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J Am Coll Cardiol. 2018 Oct 30;72(18):2123-2134. doi: 10.1016/j.jacc.2018.07.043. Epub 2018 Aug 25.

Coronary CT Angiographic and Flow Reserve-Guided Management of Patients With Stable Ischemic Heart Disease.

Author information

1
Department of Cardiology, Aarhus University Hospital, Aarhus, Denmark. Electronic address: bnorgaard@dadlnet.dk.
2
Department of Cardiology, Aarhus University Hospital, Aarhus, Denmark.
3
Department of Public Health, Section for Biostatistics, Aarhus University, Aarhus, Denmark.
4
Department of Radiology, St. Paul's Hospital, University of British Columbia, Vancouver, British Columbia, Canada.
5
Department of Cardiology, Lillebaelt Hospital-Vejle, Vejle, Denmark.
6
Department of Clinical Epidemiology, Aarhus University Hospital, Aarhus, Denmark.

Abstract

BACKGROUND:

Clinical outcomes following coronary computed tomography-derived fractional flow reserve (FFRCT) testing in clinical practice are unknown.

OBJECTIVES:

This study sought to assess real-world clinical outcomes following a diagnostic strategy including first-line coronary computed tomography angiography (CTA) with selective FFRCT testing.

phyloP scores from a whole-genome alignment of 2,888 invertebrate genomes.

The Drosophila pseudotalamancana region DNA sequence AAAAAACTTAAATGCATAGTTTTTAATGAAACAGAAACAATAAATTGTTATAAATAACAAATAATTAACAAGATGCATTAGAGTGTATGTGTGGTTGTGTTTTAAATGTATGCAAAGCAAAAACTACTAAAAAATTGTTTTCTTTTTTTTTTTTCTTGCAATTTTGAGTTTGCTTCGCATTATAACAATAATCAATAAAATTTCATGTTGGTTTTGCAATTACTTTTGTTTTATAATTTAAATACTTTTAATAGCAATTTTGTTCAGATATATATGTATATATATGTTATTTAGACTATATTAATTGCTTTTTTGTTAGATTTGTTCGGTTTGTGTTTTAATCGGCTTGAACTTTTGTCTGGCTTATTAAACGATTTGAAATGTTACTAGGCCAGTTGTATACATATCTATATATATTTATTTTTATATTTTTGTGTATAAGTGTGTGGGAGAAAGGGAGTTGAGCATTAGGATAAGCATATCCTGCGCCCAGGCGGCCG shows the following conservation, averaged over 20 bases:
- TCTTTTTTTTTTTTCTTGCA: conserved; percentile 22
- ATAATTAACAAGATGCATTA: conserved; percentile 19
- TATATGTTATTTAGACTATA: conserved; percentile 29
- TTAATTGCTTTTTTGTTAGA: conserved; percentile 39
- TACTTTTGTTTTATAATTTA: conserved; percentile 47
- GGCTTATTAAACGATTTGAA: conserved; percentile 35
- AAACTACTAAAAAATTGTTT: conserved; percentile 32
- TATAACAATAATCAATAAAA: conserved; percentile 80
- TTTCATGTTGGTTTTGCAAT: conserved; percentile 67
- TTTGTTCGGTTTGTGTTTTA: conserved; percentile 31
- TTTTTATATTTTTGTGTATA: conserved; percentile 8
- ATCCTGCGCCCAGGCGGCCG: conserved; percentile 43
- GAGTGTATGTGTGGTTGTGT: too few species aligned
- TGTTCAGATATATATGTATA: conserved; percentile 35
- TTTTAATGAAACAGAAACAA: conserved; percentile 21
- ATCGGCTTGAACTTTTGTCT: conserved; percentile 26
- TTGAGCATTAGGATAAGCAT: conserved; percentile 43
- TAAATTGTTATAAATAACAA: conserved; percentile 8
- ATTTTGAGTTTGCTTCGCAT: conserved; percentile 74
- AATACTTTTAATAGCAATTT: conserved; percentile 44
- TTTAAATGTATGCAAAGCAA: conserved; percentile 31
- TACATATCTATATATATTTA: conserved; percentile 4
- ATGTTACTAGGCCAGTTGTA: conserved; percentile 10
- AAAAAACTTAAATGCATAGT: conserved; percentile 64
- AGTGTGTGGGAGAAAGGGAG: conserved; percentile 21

METHODS:

The study reviewed the results of 3,674 consecutive patients with stable chest pain evaluated with CTA and FFRCT testing to guide downstream management in patients with intermediate stenosis (30% to 70%). The composite endpoint (all-cause death, myocardial infarction, hospitalization for unstable angina, and unplanned revascularization) was determined in 4 patient groups: 1) CTA stenosis <30%, optimal medical treatment (OMT), and no additional testing; 2) FFRCT >0.80, OMT, no additional testing; 3) FFRCT ≤0.80, OMT, no additional testing; and 4) FFRCT ≤0.80, OMT, and referral to invasive coronary angiography. Patients were followed for a median of 24 (range 8 to 41) months.

RESULTS:

FFRCT was available in 677 patients, and the test result was negative (>0.80) in 410 (61%) patients. In 75% of the patients with FFRCT >0.80, maximum coronary stenosis was ≥50%. The cumulative incidence proportion (95% confidence interval [CI]) of the composite endpoint at the end of follow-up was comparable in groups 1 (2.8%; 95% CI: 1.4% to 4.9%) and 2 (3.9%; 95% CI: 2.0% to 6.9%) (p = 0.58) but was higher (when compared with group 1) in groups 3 (9.4%; p = 0.04) and 4 (6.6%; p = 0.08). Risk of myocardial infarction was lower in group 4 (1.3%) than in group 3 (8%; p < 0.001).

CONCLUSIONS:

In patients with intermediate-range coronary stenosis, FFRCT is effective in differentiating patients who do not require further diagnostic testing or intervention (FFRCT >0.80) from higher-risk patients (FFRCT ≤0.80) in whom further testing with invasive coronary angiography and possibly intervention may be needed. Further studies assessing the risk and optimal management strategy in patients undergoing first-line CTA with selective FFRCT testing are needed.

KEYWORDS:

computed tomography angiography; coronary angiography; coronary artery disease; fractional flow reserve

PMID:
30153968
DOI:
10.1016/j.jacc.2018.07.043
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